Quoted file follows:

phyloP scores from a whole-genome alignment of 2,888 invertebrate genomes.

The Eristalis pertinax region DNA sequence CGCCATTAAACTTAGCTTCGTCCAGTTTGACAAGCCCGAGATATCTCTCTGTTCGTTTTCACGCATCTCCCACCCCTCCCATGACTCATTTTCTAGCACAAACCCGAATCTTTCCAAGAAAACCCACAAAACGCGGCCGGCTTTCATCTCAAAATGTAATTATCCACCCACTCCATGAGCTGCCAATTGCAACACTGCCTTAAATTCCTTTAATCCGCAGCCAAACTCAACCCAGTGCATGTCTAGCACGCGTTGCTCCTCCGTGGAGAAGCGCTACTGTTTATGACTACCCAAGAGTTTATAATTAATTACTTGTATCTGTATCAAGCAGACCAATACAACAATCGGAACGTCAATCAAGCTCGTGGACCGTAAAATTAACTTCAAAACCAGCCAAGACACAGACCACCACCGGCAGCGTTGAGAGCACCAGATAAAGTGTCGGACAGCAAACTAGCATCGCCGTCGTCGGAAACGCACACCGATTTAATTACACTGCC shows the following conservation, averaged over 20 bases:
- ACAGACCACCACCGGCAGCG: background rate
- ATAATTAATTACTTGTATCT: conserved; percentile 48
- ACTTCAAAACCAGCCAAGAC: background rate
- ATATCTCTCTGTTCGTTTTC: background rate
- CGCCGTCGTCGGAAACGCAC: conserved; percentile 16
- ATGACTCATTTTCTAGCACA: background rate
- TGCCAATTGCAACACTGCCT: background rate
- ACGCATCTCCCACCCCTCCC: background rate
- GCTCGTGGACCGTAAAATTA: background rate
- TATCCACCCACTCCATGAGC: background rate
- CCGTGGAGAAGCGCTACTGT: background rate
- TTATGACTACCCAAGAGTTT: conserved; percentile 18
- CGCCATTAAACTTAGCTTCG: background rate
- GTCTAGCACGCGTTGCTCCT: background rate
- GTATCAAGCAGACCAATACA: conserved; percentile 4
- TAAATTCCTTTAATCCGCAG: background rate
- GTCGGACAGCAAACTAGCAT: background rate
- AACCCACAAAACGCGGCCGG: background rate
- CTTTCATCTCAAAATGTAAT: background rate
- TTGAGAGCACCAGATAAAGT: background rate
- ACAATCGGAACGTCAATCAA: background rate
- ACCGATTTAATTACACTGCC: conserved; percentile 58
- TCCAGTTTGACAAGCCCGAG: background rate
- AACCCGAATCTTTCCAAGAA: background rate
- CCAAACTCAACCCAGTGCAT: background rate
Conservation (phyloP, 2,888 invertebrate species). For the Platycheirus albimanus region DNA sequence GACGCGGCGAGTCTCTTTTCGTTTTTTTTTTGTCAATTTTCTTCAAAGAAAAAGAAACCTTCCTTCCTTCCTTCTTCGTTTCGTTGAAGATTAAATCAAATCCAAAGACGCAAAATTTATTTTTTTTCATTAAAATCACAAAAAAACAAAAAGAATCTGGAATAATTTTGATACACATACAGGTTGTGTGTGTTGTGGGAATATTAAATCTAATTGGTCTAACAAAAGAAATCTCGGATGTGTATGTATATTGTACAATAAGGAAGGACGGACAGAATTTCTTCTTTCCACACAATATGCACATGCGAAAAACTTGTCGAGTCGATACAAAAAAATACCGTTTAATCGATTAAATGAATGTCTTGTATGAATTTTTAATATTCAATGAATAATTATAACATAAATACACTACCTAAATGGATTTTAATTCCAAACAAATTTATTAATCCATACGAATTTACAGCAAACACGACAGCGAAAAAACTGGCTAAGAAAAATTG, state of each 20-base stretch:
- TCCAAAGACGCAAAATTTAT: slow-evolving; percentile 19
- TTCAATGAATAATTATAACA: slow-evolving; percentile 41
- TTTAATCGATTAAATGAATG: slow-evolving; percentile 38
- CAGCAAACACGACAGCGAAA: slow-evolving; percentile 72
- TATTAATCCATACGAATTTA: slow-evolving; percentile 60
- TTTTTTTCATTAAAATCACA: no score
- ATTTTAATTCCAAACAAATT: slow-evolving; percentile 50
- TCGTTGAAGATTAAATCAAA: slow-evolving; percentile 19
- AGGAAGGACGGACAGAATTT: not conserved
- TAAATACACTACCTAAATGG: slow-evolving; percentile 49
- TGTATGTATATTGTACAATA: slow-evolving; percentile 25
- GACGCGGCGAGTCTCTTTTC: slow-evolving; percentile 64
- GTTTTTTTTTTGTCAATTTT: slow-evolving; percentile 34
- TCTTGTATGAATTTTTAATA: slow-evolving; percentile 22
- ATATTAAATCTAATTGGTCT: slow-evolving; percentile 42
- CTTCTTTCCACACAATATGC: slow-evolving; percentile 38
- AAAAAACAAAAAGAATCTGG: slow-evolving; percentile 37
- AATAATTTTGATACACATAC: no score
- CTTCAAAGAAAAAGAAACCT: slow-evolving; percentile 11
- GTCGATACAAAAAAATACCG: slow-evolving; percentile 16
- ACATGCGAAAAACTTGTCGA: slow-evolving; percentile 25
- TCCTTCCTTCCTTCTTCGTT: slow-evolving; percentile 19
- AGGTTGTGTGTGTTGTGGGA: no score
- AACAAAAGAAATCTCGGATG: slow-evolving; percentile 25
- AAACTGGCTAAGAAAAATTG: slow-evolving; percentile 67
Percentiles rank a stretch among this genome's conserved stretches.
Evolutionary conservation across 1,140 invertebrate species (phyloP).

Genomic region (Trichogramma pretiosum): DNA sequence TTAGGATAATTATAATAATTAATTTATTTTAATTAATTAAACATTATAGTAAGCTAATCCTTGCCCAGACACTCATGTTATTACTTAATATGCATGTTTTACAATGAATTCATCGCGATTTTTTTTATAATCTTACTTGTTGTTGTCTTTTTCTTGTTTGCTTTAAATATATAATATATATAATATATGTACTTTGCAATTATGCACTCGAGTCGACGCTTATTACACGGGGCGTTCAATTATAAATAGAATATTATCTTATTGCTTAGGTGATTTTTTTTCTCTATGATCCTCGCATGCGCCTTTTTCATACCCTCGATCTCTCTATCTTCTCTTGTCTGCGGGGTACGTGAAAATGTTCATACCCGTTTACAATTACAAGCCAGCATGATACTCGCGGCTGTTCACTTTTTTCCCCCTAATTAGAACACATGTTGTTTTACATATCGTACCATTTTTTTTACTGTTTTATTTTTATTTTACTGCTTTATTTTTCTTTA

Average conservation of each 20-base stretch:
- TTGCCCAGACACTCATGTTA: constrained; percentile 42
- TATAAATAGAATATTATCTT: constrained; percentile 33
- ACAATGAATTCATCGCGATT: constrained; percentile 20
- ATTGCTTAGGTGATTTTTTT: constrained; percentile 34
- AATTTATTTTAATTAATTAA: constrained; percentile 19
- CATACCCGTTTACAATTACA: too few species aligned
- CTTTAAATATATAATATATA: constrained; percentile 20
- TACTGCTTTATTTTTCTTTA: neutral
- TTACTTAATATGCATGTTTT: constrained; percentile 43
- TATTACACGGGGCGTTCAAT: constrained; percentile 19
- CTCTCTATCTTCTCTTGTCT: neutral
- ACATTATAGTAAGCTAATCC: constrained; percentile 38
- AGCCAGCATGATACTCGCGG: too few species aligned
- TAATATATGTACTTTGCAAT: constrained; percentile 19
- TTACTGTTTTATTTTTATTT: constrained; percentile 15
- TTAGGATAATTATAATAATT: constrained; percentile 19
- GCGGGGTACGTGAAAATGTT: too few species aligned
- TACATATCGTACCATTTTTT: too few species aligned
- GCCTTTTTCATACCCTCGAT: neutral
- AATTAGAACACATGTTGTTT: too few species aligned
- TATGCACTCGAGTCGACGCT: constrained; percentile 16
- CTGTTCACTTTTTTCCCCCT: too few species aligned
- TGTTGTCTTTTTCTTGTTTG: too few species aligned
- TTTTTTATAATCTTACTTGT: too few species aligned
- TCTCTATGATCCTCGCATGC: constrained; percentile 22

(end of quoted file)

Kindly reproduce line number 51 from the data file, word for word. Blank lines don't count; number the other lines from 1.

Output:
- AGGTTGTGTGTGTTGTGGGA: no score